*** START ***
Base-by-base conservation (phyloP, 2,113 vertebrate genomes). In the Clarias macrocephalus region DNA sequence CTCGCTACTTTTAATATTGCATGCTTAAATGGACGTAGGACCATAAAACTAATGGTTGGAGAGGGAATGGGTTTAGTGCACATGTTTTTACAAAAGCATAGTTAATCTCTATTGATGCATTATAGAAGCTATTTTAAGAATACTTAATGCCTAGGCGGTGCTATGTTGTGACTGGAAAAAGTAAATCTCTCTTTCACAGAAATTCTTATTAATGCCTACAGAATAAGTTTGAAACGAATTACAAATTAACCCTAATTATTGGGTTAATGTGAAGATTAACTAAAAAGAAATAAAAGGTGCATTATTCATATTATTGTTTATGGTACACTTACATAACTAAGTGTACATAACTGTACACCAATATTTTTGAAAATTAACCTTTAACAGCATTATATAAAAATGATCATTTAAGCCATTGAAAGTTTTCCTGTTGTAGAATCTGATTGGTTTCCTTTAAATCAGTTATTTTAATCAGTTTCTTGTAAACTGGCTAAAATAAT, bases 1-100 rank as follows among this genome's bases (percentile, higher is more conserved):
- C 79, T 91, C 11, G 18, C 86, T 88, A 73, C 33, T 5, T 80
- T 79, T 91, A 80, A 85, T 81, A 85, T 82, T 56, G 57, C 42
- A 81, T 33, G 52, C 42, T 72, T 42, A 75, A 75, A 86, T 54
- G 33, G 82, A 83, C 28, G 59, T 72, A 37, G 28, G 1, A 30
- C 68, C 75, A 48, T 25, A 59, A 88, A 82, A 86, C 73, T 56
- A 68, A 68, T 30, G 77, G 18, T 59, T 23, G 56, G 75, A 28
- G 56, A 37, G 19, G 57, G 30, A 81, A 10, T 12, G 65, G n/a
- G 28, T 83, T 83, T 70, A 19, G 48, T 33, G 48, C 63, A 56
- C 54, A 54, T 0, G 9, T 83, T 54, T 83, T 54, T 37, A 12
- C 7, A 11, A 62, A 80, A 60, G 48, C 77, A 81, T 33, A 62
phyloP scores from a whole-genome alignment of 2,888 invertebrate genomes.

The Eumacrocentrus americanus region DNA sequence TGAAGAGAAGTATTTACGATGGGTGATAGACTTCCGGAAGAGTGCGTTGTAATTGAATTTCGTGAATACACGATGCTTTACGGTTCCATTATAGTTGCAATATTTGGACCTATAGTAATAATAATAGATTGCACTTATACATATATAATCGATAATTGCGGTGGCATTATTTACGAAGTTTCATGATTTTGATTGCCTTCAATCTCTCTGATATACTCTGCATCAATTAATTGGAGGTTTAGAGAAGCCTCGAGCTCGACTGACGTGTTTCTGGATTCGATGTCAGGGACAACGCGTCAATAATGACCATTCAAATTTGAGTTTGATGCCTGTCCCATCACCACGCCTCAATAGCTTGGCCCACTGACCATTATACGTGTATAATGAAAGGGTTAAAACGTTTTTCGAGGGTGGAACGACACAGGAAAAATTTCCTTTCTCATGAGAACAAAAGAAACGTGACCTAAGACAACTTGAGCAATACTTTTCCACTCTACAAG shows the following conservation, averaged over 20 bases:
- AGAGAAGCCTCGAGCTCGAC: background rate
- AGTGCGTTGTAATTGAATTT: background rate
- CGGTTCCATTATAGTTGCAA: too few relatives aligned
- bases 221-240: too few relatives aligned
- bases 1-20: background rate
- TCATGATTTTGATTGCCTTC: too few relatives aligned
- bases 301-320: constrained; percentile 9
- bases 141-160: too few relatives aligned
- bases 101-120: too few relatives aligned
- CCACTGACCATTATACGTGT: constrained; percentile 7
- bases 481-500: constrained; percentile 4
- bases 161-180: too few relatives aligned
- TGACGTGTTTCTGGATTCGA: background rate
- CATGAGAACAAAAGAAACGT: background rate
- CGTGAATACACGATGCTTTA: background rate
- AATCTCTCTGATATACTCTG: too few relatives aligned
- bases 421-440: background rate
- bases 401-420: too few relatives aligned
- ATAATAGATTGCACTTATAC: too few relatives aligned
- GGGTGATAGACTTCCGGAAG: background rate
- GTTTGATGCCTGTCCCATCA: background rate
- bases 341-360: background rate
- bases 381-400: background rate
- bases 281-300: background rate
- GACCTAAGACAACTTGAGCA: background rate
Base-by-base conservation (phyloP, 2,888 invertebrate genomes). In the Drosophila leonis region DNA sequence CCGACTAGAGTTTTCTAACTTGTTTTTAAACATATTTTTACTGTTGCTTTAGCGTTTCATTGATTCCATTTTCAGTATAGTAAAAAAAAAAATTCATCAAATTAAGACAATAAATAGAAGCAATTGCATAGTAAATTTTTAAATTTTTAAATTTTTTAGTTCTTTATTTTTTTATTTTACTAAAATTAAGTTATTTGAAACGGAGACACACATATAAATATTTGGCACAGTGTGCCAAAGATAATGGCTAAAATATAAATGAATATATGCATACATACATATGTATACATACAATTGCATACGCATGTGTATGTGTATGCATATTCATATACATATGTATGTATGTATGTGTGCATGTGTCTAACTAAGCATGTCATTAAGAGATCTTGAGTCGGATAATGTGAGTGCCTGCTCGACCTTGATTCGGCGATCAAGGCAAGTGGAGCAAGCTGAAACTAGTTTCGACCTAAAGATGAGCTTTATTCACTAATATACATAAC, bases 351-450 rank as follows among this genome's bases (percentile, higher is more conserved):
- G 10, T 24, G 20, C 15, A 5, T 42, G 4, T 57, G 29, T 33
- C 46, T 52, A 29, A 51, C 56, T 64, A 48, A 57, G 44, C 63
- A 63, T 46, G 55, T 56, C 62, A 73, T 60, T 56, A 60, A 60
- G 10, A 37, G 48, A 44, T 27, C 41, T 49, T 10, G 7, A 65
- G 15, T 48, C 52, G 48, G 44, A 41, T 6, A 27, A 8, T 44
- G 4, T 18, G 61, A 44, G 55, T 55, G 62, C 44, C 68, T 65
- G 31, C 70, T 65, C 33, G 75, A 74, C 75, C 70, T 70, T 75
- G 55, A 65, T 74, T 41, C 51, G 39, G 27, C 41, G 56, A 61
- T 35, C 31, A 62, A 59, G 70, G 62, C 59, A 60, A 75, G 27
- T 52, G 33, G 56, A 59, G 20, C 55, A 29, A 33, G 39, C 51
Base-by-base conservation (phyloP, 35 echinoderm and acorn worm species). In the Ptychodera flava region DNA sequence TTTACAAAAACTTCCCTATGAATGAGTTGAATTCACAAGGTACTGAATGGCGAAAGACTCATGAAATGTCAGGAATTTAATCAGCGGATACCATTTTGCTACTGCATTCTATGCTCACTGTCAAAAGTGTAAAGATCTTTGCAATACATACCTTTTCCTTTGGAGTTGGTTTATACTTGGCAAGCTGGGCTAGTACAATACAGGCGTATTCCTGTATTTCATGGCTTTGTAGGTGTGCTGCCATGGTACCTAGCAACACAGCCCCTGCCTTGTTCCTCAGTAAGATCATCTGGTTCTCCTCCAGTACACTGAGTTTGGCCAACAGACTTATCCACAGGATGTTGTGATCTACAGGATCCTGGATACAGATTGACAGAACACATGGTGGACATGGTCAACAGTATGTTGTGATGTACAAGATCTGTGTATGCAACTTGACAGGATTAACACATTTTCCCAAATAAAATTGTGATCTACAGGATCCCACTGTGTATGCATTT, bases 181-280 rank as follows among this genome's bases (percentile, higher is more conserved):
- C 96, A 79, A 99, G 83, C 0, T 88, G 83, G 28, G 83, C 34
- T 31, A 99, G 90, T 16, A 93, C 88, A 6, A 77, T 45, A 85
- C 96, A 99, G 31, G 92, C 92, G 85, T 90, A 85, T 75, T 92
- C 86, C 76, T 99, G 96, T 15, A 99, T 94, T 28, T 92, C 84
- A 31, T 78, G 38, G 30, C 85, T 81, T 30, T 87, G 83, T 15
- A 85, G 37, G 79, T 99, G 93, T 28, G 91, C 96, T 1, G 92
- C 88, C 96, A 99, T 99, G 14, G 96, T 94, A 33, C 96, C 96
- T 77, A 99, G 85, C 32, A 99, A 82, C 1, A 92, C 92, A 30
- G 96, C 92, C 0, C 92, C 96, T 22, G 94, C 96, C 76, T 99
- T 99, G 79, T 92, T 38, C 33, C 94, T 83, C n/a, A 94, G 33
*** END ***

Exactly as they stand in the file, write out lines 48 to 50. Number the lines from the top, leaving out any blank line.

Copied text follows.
- T 35, C 31, A 62, A 59, G 70, G 62, C 59, A 60, A 75, G 27
- T 52, G 33, G 56, A 59, G 20, C 55, A 29, A 33, G 39, C 51
Base-by-base conservation (phyloP, 35 echinoderm and acorn worm species). In the Ptychodera flava region DNA sequence TTTACAAAAACTTCCCTATGAATGAGTTGAATTCACAAGGTACTGAATGGCGAAAGACTCATGAAATGTCAGGAATTTAATCAGCGGATACCATTTTGCTACTGCATTCTATGCTCACTGTCAAAAGTGTAAAGATCTTTGCAATACATACCTTTTCCTTTGGAGTTGGTTTATACTTGGCAAGCTGGGCTAGTACAATACAGGCGTATTCCTGTATTTCATGGCTTTGTAGGTGTGCTGCCATGGTACCTAGCAACACAGCCCCTGCCTTGTTCCTCAGTAAGATCATCTGGTTCTCCTCCAGTACACTGAGTTTGGCCAACAGACTTATCCACAGGATGTTGTGATCTACAGGATCCTGGATACAGATTGACAGAACACATGGTGGACATGGTCAACAGTATGTTGTGATGTACAAGATCTGTGTATGCAACTTGACAGGATTAACACATTTTCCCAAATAAAATTGTGATCTACAGGATCCCACTGTGTATGCATTT, bases 181-280 rank as follows among this genome's bases (percentile, higher is more conserved):